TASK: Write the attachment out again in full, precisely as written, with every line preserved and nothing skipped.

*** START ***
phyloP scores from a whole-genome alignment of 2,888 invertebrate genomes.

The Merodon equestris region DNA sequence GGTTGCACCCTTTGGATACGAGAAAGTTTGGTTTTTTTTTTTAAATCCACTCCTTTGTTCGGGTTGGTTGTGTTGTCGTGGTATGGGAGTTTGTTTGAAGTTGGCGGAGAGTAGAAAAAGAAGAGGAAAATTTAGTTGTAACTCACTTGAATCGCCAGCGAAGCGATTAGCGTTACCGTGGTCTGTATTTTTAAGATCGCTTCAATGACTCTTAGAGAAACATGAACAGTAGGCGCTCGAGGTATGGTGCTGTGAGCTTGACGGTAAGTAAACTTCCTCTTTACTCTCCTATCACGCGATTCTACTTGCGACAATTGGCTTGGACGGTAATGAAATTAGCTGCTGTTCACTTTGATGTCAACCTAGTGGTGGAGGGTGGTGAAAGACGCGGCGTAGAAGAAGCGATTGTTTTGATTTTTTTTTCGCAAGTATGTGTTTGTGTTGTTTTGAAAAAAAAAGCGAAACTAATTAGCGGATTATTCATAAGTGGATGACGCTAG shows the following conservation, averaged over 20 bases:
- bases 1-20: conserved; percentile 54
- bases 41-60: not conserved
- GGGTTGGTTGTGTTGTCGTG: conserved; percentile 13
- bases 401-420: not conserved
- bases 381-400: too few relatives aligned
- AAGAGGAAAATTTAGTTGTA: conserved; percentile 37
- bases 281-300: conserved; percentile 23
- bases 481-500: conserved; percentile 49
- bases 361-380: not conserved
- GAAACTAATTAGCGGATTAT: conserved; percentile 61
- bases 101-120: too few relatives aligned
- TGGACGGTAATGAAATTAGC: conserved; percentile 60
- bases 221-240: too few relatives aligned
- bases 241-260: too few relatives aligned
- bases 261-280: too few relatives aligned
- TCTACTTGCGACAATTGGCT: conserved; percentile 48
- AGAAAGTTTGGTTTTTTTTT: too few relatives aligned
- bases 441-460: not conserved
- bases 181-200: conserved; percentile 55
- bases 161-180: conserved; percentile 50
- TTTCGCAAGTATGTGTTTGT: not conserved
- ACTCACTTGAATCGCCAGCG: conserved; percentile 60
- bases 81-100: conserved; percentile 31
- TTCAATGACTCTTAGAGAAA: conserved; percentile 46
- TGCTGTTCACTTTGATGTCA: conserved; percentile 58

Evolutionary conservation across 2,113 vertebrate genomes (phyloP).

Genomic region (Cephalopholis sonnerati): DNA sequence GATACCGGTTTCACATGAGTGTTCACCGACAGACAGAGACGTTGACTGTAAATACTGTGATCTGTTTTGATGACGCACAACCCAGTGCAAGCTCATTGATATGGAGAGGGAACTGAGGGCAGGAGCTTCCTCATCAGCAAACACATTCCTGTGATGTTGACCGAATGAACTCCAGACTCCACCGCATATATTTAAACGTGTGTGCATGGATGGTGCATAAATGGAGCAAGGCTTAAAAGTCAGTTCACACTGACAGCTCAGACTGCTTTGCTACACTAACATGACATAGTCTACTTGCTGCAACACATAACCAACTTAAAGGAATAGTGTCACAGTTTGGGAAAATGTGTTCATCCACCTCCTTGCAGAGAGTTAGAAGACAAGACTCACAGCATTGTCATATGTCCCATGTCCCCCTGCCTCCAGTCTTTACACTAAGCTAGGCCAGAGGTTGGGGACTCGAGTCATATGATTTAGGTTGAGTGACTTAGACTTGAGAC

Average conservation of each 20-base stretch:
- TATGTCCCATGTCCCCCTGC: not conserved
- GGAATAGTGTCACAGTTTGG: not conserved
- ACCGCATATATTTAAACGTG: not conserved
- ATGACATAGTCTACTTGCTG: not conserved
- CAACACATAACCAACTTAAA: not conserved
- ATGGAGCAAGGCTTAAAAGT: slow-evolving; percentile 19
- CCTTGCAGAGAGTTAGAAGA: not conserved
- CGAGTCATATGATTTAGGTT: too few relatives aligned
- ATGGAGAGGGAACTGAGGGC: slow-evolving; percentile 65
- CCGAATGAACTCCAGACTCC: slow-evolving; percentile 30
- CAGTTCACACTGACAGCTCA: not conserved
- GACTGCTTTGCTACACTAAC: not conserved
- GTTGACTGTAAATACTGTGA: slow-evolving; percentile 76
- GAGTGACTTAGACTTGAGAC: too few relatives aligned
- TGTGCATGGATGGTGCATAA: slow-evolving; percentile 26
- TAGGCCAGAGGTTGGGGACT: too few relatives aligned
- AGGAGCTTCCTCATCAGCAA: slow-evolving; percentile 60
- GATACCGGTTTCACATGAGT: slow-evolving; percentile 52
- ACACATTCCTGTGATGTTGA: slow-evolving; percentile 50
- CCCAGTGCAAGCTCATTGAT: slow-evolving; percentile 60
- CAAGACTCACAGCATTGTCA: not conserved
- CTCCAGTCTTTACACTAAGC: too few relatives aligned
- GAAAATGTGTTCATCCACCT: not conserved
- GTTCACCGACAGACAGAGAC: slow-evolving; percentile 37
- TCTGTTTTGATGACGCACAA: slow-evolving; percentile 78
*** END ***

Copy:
phyloP scores from a whole-genome alignment of 2,888 invertebrate genomes.

The Merodon equestris region DNA sequence GGTTGCACCCTTTGGATACGAGAAAGTTTGGTTTTTTTTTTTAAATCCACTCCTTTGTTCGGGTTGGTTGTGTTGTCGTGGTATGGGAGTTTGTTTGAAGTTGGCGGAGAGTAGAAAAAGAAGAGGAAAATTTAGTTGTAACTCACTTGAATCGCCAGCGAAGCGATTAGCGTTACCGTGGTCTGTATTTTTAAGATCGCTTCAATGACTCTTAGAGAAACATGAACAGTAGGCGCTCGAGGTATGGTGCTGTGAGCTTGACGGTAAGTAAACTTCCTCTTTACTCTCCTATCACGCGATTCTACTTGCGACAATTGGCTTGGACGGTAATGAAATTAGCTGCTGTTCACTTTGATGTCAACCTAGTGGTGGAGGGTGGTGAAAGACGCGGCGTAGAAGAAGCGATTGTTTTGATTTTTTTTTCGCAAGTATGTGTTTGTGTTGTTTTGAAAAAAAAAGCGAAACTAATTAGCGGATTATTCATAAGTGGATGACGCTAG shows the following conservation, averaged over 20 bases:
- bases 1-20: conserved; percentile 54
- bases 41-60: not conserved
- GGGTTGGTTGTGTTGTCGTG: conserved; percentile 13
- bases 401-420: not conserved
- bases 381-400: too few relatives aligned
- AAGAGGAAAATTTAGTTGTA: conserved; percentile 37
- bases 281-300: conserved; percentile 23
- bases 481-500: conserved; percentile 49
- bases 361-380: not conserved
- GAAACTAATTAGCGGATTAT: conserved; percentile 61
- bases 101-120: too few relatives aligned
- TGGACGGTAATGAAATTAGC: conserved; percentile 60
- bases 221-240: too few relatives aligned
- bases 241-260: too few relatives aligned
- bases 261-280: too few relatives aligned
- TCTACTTGCGACAATTGGCT: conserved; percentile 48
- AGAAAGTTTGGTTTTTTTTT: too few relatives aligned
- bases 441-460: not conserved
- bases 181-200: conserved; percentile 55
- bases 161-180: conserved; percentile 50
- TTTCGCAAGTATGTGTTTGT: not conserved
- ACTCACTTGAATCGCCAGCG: conserved; percentile 60
- bases 81-100: conserved; percentile 31
- TTCAATGACTCTTAGAGAAA: conserved; percentile 46
- TGCTGTTCACTTTGATGTCA: conserved; percentile 58

Evolutionary conservation across 2,113 vertebrate genomes (phyloP).

Genomic region (Cephalopholis sonnerati): DNA sequence GATACCGGTTTCACATGAGTGTTCACCGACAGACAGAGACGTTGACTGTAAATACTGTGATCTGTTTTGATGACGCACAACCCAGTGCAAGCTCATTGATATGGAGAGGGAACTGAGGGCAGGAGCTTCCTCATCAGCAAACACATTCCTGTGATGTTGACCGAATGAACTCCAGACTCCACCGCATATATTTAAACGTGTGTGCATGGATGGTGCATAAATGGAGCAAGGCTTAAAAGTCAGTTCACACTGACAGCTCAGACTGCTTTGCTACACTAACATGACATAGTCTACTTGCTGCAACACATAACCAACTTAAAGGAATAGTGTCACAGTTTGGGAAAATGTGTTCATCCACCTCCTTGCAGAGAGTTAGAAGACAAGACTCACAGCATTGTCATATGTCCCATGTCCCCCTGCCTCCAGTCTTTACACTAAGCTAGGCCAGAGGTTGGGGACTCGAGTCATATGATTTAGGTTGAGTGACTTAGACTTGAGAC

Average conservation of each 20-base stretch:
- TATGTCCCATGTCCCCCTGC: not conserved
- GGAATAGTGTCACAGTTTGG: not conserved
- ACCGCATATATTTAAACGTG: not conserved
- ATGACATAGTCTACTTGCTG: not conserved
- CAACACATAACCAACTTAAA: not conserved
- ATGGAGCAAGGCTTAAAAGT: slow-evolving; percentile 19
- CCTTGCAGAGAGTTAGAAGA: not conserved
- CGAGTCATATGATTTAGGTT: too few relatives aligned
- ATGGAGAGGGAACTGAGGGC: slow-evolving; percentile 65
- CCGAATGAACTCCAGACTCC: slow-evolving; percentile 30
- CAGTTCACACTGACAGCTCA: not conserved
- GACTGCTTTGCTACACTAAC: not conserved
- GTTGACTGTAAATACTGTGA: slow-evolving; percentile 76
- GAGTGACTTAGACTTGAGAC: too few relatives aligned
- TGTGCATGGATGGTGCATAA: slow-evolving; percentile 26
- TAGGCCAGAGGTTGGGGACT: too few relatives aligned
- AGGAGCTTCCTCATCAGCAA: slow-evolving; percentile 60
- GATACCGGTTTCACATGAGT: slow-evolving; percentile 52
- ACACATTCCTGTGATGTTGA: slow-evolving; percentile 50
- CCCAGTGCAAGCTCATTGAT: slow-evolving; percentile 60
- CAAGACTCACAGCATTGTCA: not conserved
- CTCCAGTCTTTACACTAAGC: too few relatives aligned
- GAAAATGTGTTCATCCACCT: not conserved
- GTTCACCGACAGACAGAGAC: slow-evolving; percentile 37
- TCTGTTTTGATGACGCACAA: slow-evolving; percentile 78